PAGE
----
Center researchers will build on nature’s work in a variety of ways, from developing bio-based methods of strengthening soils to prevent erosion and combat the soil liquefaction during earthquakes, to devising technologies that match the burrowing capabilities of insects and small mammals. The researchers hope that such breakthroughs will lead to the construction of resilient roads, bridges, dams, power plants, pipelines and buildings, along with more efficient and effective resource recovery operations.

In 2006, DeJong’s lab published research showing that bio-mediated processes could improve the solidification of loose sands, a key technology in the new center. Other UC Davis collaborators include: Professor Tim Ginn and Associate Professor Alissa Kendall, Department of Civil and Environmental Engineering; Professor Doug Nelson, Department of Microbiology and Molecular Genetics; and Professor Bruce Kutter, Center for Geotechnical Modeling. The interdisciplinary nature of the multi-university NSF-funded Engineering Research Center and its focus on sustainability reflects UC Davis’ culture, DeJong said.

DeJong hopes that the new center will help move the work from the research lab into full-scale private or government projects. The center has more than a dozen industrial affiliates, including GEI Consultants, Geosyntec Consultants, Golder Associates, Arup and Hayward Baker. Public agencies such as the Port of Los Angeles and the Los Angeles Department of Water and Power also have agreed to collaborate with research and field-testing.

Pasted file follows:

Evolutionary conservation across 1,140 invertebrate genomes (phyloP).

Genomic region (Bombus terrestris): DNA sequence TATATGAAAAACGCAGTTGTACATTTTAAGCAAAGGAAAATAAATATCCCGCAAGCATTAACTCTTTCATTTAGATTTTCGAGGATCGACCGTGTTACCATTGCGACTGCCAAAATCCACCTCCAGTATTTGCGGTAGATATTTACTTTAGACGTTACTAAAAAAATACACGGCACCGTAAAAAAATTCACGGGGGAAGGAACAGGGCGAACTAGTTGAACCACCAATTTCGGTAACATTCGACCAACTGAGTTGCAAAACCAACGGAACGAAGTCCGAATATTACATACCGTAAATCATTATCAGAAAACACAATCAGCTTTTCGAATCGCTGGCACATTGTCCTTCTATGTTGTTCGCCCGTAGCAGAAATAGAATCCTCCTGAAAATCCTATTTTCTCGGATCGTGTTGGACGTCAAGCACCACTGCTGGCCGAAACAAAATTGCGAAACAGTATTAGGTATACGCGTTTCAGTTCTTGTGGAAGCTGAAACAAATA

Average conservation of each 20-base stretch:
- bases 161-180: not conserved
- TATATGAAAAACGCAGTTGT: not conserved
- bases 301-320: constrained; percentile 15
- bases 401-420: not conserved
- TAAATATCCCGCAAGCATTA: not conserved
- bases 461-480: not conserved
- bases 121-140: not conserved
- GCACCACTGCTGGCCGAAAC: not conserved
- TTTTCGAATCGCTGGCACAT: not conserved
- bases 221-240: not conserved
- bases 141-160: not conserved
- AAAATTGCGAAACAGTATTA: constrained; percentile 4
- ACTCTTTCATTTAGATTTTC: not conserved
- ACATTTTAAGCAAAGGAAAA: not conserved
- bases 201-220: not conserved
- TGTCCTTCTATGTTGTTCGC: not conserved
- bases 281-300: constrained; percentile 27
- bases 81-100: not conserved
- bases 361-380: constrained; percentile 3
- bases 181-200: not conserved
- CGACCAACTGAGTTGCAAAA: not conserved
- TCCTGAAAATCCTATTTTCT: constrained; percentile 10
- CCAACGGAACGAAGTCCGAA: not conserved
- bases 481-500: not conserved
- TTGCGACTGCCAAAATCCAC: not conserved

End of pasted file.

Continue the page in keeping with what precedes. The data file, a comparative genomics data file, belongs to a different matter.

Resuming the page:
More information: 

News release from Arizona State University

Center for Biomediated and Bioinspired Geotechnics 

Video (Arizona State University)

Q and A: Information theory and social evolution

Big Data has a problem right now. We produce an avalanche of information every day by just walking around with our smartphones or posting on social media. Researchers in the social sciences today are collaborating across disciplines to turn this wealth of information into knowledge.

Martin Hilbert, an assistant professor of communication at UC Davis, is developing new ways to think about how social scientists can use this data to understand societies. In this Q&A, he discusses what Big Data and living in an information society could mean for our social evolution.

Read the Q&A at the ISS website:

– by Alex Russell

Related: Ants to earthquakes: Grants for network, complexity research